Filling station warns it will close with loss of 13 jobs over 262% jump in rates

Huge increase in bills as new valuation system comes into force

Fabiola Martin, who runs the busy forecourt and general store/delicatessen outlet in Newbliss, near Clones, insists that they will have to consider closing down if the bill, which is currently being appealed, stands

Fabiola Martin, who runs the busy forecourt and general store/delicatessen outlet in Newbliss, near Clones, insists that they will have to consider closing down if the bill, which is currently being appealed, stands

 

A Monaghan petrol and convenience shop has warned that it will close with the loss of 13 jobs unless a new rates bills demanded by Monaghan County Council is sharply cut.

Under the new Reval 2019 valuation system, which comes into force from next year, Martin’s Applegreen and Londis store in Newbliss will see its rates bill rise from €8,644.50 to €31,320 – a jump of over 262 per cent.

Fabiola Martin, who runs the busy forecourt and general store/delicatessen outlet in Newbliss, near Clones, insists that they will have to consider closing down if the bill, which is currently being appealed, stands.

In a letter to Monaghan County Council, Martin has argued that a near-tripling of her rates bill is not justified, saying a €600 per week cost is “most certainly not” fair and maintainable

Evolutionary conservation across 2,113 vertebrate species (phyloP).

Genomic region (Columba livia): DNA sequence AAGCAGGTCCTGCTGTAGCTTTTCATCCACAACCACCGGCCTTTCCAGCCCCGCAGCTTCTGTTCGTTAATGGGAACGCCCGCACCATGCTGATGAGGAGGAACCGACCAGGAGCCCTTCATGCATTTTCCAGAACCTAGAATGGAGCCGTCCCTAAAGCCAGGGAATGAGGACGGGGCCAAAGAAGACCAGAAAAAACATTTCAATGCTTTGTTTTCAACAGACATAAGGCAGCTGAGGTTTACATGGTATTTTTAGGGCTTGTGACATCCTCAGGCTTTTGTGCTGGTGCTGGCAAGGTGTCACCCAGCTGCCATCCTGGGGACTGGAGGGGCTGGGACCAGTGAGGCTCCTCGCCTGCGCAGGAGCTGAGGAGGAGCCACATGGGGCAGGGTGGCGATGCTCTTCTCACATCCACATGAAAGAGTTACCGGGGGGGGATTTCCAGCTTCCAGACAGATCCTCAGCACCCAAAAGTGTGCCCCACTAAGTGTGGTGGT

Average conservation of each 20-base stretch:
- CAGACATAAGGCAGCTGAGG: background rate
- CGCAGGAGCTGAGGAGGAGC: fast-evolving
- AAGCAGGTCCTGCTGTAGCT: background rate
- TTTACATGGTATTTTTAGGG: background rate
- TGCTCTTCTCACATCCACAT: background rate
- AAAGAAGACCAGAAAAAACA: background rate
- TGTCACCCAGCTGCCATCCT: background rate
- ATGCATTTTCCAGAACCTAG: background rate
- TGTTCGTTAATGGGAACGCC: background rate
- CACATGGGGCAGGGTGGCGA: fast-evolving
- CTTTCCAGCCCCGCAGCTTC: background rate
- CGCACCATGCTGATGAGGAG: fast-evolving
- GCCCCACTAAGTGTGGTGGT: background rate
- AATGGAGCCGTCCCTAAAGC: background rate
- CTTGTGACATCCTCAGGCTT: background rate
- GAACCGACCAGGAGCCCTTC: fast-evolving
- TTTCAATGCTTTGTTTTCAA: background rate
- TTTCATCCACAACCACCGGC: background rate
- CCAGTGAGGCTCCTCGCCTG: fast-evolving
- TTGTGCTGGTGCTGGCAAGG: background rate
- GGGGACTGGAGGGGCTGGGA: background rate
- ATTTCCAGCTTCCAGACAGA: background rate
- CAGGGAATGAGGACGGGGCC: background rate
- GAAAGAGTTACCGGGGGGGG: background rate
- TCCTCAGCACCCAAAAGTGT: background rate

Reval 2019 has brought rate bills falls for nearly 60 per cent of businesses in Monaghan, she conceded, but the rest are suffering unfairly: “What makes my business different to a business offering virtually the exact same services?”

Like other filling stations, Martin questioned the calculation, though she thought that some of it was based on the square meterage of the station’s forecourt and shop.

Unable to explain

“They looked for three years’ accounts from filling stations, but they didn’t look for that from anywhere else,” she said. Council officials were unable to explain the rules when she asked, she said.

Businesses offering some of the services she provides in Newsbliss “aren’t penalised or asked for accounts”, she said, adding that supermarkets often have parking areas larger than her forecourt.

“Why is it that filling stations seem to be scrutinised the most when the only significant difference between the services is the fuel, which itself has a minimal margin,” Ms Martin told the Northern Standard.

Urging council officials to visit the 300-strong Border village of Newbliss, Ms Martin declared “derelict houses line the streets, along with a closed filling station and a pub in a village that has one main street”.